Raw Material

Raw Material

I was asked by the chairman of a company I was working for why I chose to join his firm. I said it had a lot to do with the raw material I’d be working with; this wasn’t the only reason but it was one of the most important reasons.

He looked at me quizzically and I explained that I’d been fortunate enough to work in 2 other first class FMCG companies which had great products and I recognised that his company also produced a range of products which intrinsically outperformed their peer group products time after time. This being the case, it should – all things being equal – make my job of marketing and selling his brands much easier.

He smiled and agreed, maybe not surprisingly.

Of course this over-simplifies the position – all things are never equal. But the fact remains, when you are working with outstandingly good raw material then your task should be that much more simple.

How can you spot outstanding raw material?

Well, take a look at how easy (or indeed difficult) it is to switch a user of a competitor product or brand across to your brand. Does it take hours, days, months of trial before they will switch?

Or do you have a one-shot converter?

Some products are so good that they are genuine one-shot converters… The consumer just has to trial your brand and they are instantly converted. Brands that spring to mind include – for me at any rate – Haagen-Dazs ice cream, Hendricks Gin , Deuchars IPA and Porsche sports cars (not the light trucks they also build). You can debate this list and you can probably add to it.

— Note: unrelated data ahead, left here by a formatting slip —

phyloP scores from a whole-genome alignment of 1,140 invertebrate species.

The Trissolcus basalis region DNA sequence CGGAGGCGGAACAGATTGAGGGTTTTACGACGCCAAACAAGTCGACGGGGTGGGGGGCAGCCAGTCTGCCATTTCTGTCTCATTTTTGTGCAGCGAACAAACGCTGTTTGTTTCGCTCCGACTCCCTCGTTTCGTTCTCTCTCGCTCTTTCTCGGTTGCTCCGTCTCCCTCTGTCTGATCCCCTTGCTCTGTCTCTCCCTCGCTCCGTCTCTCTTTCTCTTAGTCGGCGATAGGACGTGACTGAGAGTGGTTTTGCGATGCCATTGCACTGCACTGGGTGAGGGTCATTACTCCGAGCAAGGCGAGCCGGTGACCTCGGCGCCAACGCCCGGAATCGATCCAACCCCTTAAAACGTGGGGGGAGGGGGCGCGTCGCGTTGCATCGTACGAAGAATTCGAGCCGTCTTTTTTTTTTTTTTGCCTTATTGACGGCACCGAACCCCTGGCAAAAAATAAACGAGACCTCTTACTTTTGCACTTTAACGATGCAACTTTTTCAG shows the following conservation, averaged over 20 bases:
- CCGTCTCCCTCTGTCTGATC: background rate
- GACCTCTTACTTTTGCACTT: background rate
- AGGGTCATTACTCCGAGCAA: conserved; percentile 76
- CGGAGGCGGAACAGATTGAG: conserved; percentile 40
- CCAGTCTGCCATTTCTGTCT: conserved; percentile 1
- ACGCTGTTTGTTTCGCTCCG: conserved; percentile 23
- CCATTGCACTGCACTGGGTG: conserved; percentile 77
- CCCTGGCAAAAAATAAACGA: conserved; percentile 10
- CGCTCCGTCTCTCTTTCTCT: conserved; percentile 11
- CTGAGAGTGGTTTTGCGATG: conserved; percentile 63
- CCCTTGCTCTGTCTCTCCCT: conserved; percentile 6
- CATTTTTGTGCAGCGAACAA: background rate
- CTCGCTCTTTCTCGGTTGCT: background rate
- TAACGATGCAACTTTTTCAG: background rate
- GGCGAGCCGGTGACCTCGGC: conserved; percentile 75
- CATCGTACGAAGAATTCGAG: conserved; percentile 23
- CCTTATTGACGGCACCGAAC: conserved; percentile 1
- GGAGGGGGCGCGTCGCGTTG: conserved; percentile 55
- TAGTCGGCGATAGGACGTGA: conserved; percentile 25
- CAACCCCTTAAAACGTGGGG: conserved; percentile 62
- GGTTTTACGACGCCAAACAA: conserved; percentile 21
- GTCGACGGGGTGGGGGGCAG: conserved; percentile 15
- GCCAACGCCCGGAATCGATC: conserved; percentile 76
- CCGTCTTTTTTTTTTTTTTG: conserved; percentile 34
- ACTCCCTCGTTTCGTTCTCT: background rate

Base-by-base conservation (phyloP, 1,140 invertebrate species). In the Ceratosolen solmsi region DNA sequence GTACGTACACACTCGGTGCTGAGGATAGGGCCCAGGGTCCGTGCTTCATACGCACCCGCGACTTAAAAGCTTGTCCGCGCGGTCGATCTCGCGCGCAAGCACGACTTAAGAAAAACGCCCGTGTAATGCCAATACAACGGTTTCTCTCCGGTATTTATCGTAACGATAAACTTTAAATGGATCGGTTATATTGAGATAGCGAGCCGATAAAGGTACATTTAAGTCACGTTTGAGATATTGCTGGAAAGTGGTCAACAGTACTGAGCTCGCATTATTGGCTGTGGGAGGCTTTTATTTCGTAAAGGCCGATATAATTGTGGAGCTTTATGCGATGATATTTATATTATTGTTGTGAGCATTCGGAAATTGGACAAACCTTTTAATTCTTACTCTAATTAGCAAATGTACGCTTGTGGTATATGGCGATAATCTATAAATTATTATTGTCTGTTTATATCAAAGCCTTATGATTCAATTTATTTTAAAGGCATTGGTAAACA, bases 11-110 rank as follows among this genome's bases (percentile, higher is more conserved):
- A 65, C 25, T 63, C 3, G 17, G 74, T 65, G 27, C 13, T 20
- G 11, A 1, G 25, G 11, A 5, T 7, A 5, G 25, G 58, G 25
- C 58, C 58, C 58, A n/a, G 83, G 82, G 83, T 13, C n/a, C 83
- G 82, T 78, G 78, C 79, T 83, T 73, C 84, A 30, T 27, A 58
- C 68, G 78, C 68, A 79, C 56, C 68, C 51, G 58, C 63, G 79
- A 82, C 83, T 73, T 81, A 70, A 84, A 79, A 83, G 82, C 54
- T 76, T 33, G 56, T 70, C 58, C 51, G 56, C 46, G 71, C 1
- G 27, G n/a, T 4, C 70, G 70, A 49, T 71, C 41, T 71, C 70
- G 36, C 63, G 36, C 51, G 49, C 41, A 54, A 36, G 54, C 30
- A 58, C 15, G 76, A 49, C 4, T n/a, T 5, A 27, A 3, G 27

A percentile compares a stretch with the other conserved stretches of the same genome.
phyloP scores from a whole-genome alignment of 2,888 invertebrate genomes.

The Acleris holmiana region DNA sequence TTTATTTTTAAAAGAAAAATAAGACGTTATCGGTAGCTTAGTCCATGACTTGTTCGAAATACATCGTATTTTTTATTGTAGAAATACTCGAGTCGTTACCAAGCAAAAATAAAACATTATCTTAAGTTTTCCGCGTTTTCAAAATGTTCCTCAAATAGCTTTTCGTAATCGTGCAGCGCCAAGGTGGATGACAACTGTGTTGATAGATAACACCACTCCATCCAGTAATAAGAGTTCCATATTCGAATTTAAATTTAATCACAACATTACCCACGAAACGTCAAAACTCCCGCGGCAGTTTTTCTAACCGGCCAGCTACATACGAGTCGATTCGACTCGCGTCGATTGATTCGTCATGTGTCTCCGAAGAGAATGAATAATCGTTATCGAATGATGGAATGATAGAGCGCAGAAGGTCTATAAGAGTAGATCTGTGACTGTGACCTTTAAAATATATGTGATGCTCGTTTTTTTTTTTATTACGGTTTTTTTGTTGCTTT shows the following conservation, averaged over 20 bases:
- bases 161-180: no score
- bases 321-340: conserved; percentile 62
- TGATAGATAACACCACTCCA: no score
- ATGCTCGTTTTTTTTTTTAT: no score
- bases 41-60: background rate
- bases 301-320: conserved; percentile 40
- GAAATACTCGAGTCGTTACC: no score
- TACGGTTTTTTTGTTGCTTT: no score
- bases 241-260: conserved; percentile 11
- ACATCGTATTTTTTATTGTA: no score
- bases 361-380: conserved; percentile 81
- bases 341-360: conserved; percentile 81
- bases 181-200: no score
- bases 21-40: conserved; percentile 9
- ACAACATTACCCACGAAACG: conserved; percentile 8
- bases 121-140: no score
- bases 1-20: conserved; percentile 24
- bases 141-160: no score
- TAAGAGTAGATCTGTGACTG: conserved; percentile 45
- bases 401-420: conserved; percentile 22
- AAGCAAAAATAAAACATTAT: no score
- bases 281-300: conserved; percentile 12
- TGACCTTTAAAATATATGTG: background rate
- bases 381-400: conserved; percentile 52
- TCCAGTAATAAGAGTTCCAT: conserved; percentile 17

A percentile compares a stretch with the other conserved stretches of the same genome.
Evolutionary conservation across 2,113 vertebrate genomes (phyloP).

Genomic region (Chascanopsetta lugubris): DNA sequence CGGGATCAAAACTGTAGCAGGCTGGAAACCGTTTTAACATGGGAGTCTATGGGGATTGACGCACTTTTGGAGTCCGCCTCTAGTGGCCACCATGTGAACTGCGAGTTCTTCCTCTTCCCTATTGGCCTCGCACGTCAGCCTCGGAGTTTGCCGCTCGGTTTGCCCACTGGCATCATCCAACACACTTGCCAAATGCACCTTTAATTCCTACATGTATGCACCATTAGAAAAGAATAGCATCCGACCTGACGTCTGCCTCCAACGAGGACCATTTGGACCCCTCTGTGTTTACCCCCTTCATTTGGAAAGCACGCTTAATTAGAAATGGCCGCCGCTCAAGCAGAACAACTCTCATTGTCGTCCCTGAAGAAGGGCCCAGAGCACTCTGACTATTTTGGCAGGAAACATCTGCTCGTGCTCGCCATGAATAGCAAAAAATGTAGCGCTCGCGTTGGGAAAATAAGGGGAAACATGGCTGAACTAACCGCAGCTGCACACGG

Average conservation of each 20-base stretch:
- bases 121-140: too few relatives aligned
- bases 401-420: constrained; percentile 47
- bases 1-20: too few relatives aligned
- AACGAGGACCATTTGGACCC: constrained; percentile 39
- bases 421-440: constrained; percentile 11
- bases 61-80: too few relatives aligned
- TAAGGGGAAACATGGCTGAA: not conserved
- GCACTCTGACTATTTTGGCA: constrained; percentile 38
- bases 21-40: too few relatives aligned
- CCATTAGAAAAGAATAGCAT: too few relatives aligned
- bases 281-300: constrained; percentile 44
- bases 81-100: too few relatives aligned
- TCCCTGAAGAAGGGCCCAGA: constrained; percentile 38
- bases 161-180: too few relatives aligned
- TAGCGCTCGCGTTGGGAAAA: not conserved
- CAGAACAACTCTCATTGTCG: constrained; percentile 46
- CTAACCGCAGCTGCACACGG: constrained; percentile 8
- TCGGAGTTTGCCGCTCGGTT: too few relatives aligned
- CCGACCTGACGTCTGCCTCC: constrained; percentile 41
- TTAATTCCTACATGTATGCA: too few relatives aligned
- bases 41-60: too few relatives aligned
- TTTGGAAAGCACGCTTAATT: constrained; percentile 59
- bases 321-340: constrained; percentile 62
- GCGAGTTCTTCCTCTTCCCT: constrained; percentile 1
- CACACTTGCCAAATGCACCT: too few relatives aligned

But I hope you will agree that if you have a one shot converter then you have great raw material and your job should be that much easier.

Now, if you are working with great raw material, what percentage of your brand budget is directed towards building consumer trial?

Brian Sharp

Brian Sharp

Brian Sharp is both a marketeer and a business manager. He combines global big brand experience and communications creativity with commercial insight – a blend that builds sales and profits via memorable communications.